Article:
Last Thursday, Steve’s Digicams was fortunate to get an invitation to a Canon announcement so secret, no one would tell us what time it even started. But we had one clue about what we’d be learning.
The announcement was being held at the historic Paramount Pictures lot in Hollywood, California.
That, dear readers, could only mean one thing: Canon wasn’t announcing a still camera that also shot video, like the 5D Mark II which has already been used to shoot a prime time television like ‘House’.
No, on this historic day, Canon had something completely new in store:
EOS Cinema is Canon’s foray into professional digital cinema production. They aim to compete with the likes of Panasonic, Sony, Arri, and RED by having a camera designed to capture 4K HD motion pictures
. Renowned filmmaker Martin Scorsese even dropped by to discuss the history of storytelling, and more specifically, humanity’s need to tell visual
Mr. Scorsese’s speech preceded a few short films that had been shot on the new camera, named theEOS C300
. Out of the four films we watched, I would say only one — ‘Mobius’ directed by Vincent Laforet — looked as good as film, but that was mainly because it was shot outside. Most modern digital cameras (professional or consumer grade) take vivid pictures and sharp, detail video outdoors under sunlight.
The idea behind the C300 and these shorts was to show off what it can do in environments where there is only natural light (interiors, exteriors, days, and nights). The shorts all featured a film-esc shallow depth-of-field, but overall they looked like video and, in the wrong lightning situations (anything that’s not super bright or super dark), an ugly sheen of video “noise” coated everything. The green screen efforts the short film ‘XXIT’ were good, but the moment the film went to the real world (outside and on location at night), the HD camera noise appeared. The camera could definitely shoot television, but features films these were not.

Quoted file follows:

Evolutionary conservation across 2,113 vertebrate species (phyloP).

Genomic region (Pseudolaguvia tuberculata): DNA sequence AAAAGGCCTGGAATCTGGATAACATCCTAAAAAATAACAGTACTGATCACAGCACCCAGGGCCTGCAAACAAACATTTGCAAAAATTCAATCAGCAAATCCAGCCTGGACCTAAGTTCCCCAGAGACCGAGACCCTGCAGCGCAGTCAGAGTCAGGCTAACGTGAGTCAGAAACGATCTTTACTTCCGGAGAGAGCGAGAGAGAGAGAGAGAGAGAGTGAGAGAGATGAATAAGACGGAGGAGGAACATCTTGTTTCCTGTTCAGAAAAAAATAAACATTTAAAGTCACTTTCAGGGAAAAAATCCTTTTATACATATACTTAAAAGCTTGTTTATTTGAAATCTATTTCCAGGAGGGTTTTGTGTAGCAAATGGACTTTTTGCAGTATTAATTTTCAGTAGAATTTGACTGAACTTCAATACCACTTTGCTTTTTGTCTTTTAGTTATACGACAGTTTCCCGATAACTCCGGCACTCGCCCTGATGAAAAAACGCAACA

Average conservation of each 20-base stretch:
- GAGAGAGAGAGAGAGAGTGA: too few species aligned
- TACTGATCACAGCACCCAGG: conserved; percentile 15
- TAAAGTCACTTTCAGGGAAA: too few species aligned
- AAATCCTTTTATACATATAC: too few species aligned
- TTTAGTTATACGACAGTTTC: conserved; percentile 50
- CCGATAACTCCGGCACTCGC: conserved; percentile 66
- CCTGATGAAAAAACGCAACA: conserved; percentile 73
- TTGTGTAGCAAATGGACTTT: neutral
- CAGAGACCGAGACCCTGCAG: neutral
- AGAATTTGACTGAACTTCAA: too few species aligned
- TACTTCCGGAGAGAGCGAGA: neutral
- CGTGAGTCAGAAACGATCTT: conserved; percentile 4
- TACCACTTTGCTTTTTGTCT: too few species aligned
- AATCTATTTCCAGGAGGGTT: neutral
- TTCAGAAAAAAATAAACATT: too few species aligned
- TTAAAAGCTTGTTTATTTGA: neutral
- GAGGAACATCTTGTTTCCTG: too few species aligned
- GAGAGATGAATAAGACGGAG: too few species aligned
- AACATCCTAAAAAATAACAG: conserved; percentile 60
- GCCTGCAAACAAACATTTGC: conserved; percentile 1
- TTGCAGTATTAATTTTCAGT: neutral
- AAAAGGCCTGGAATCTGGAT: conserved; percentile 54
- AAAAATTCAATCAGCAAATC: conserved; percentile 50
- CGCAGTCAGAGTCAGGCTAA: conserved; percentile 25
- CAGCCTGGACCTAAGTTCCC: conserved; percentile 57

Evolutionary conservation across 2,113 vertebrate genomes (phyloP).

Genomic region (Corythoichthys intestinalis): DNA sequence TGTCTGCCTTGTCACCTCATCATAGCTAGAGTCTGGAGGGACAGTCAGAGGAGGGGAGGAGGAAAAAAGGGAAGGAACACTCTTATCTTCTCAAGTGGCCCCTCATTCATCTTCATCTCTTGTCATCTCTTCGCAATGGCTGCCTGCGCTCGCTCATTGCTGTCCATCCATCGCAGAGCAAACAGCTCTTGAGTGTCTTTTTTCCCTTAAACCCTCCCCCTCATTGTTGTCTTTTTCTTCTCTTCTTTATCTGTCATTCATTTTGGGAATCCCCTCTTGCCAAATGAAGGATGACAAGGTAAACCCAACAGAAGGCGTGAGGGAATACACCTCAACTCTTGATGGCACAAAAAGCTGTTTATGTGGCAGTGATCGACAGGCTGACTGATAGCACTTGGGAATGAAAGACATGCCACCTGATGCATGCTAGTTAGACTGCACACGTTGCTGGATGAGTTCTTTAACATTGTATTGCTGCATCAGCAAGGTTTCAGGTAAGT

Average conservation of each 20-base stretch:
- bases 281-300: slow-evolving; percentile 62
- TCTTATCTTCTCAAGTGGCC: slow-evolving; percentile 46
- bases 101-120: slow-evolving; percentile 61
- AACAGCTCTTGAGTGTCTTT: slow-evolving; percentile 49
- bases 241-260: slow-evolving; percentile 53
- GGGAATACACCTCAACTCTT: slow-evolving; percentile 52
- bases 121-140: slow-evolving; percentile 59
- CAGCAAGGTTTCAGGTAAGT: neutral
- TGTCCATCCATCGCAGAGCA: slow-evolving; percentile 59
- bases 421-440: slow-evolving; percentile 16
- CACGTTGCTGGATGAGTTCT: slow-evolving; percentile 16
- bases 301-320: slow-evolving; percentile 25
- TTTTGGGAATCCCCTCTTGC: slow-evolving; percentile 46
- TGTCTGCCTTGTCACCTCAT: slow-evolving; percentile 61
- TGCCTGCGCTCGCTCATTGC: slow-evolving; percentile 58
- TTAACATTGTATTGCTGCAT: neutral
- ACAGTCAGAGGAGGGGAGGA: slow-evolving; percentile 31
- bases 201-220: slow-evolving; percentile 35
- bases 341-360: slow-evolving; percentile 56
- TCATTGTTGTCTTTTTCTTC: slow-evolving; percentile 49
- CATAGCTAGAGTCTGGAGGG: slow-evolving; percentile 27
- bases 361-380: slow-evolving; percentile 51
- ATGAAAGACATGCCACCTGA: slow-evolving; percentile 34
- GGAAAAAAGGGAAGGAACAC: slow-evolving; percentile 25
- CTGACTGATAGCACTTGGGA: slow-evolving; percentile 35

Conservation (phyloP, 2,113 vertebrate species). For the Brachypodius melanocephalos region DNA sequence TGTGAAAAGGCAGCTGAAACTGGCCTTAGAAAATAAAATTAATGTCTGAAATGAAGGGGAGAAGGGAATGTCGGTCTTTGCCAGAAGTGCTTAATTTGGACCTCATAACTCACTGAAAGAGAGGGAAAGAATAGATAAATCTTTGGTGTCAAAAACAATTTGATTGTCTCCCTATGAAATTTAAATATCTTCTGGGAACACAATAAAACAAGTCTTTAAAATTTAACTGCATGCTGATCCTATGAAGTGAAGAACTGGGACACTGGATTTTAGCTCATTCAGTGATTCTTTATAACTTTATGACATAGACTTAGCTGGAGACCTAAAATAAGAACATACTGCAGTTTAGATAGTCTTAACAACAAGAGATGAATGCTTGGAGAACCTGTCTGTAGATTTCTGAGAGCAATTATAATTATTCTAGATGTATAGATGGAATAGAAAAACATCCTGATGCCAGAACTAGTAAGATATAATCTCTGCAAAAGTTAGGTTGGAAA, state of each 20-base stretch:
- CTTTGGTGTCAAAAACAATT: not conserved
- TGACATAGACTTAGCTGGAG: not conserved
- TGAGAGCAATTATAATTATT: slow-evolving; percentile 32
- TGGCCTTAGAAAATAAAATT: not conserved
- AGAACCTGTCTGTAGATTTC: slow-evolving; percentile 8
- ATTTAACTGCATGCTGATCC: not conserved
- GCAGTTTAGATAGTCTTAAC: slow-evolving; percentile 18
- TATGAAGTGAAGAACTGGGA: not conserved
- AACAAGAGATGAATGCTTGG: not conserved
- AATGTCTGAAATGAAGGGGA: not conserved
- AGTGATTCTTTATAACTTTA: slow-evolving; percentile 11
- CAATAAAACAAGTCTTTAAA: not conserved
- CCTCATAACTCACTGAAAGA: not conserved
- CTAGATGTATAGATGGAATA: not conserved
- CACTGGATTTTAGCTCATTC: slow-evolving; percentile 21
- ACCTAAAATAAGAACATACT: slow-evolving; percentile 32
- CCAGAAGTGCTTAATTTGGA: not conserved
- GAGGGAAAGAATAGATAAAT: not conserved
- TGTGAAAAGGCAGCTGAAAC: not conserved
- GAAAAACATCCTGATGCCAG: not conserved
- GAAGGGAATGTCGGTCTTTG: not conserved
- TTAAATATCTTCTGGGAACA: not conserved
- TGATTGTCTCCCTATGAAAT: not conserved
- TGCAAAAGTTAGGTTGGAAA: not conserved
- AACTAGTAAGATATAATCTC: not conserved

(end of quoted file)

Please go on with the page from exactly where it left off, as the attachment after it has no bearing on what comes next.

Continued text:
As Canon’s first foray into professional motion picture cinematographer, the C300 is trying to make a bold splash in its ability to capture color and detail. And yet, in terms of specs, it doesn’t quite compete in the areas of full resolution variable frame rates (to shoot 60fps, you must drop resolution form 4K to 720p) and can only sample colors at 4:2:2. The filmmakers featured in the announcement seemed thrilled with the results, but I’m not sure if this camera is ready to shoot alongside the big boys. Or perhaps its better to say, like other digital cinema cameras, in darker situations, it still needs bright, external lighting to avoid losing image quality — not necessarily a huge problem to overcome. It’s simply not a wunderkind camera.
Here’s a look at what the C300 can do in terms of imagery. This was, by far, the best and best-looking film of the night, but please consider that this is a 720p version of the image compressed for the Internet. Last night, we watched a Full HD version on a huge, 30-foot cinema screen where flaws were more apparent. [FYI, there is some gun violence.]
Mobius from Vincent Laforet on Vimeo.
To check out the other shorts shot with the C300, head on over here to Canon’s site.
The C300 will retail for around $20,000, and be available in January of 2012. The EOS C300PL (uses PL lenses) will follow in March. To learn more about the EOS C300, be sure to check out our preview page.
Thursday’s second announcement was to let the world know that they have a new DSLR camera in the works. It currently doesn’t have a name other than EOS Movies
. It will be a still camera with the ability to shoot 4K video in MPEG 2 Motion JPEG compression. To see some more images, check out ourpreview page
So what do you think, future Spielberg’s of the world? Does the Cinema EOS series line up? Are you ready to try one out? Hit up the Steve’s Forums
or Facebook page
to let us know!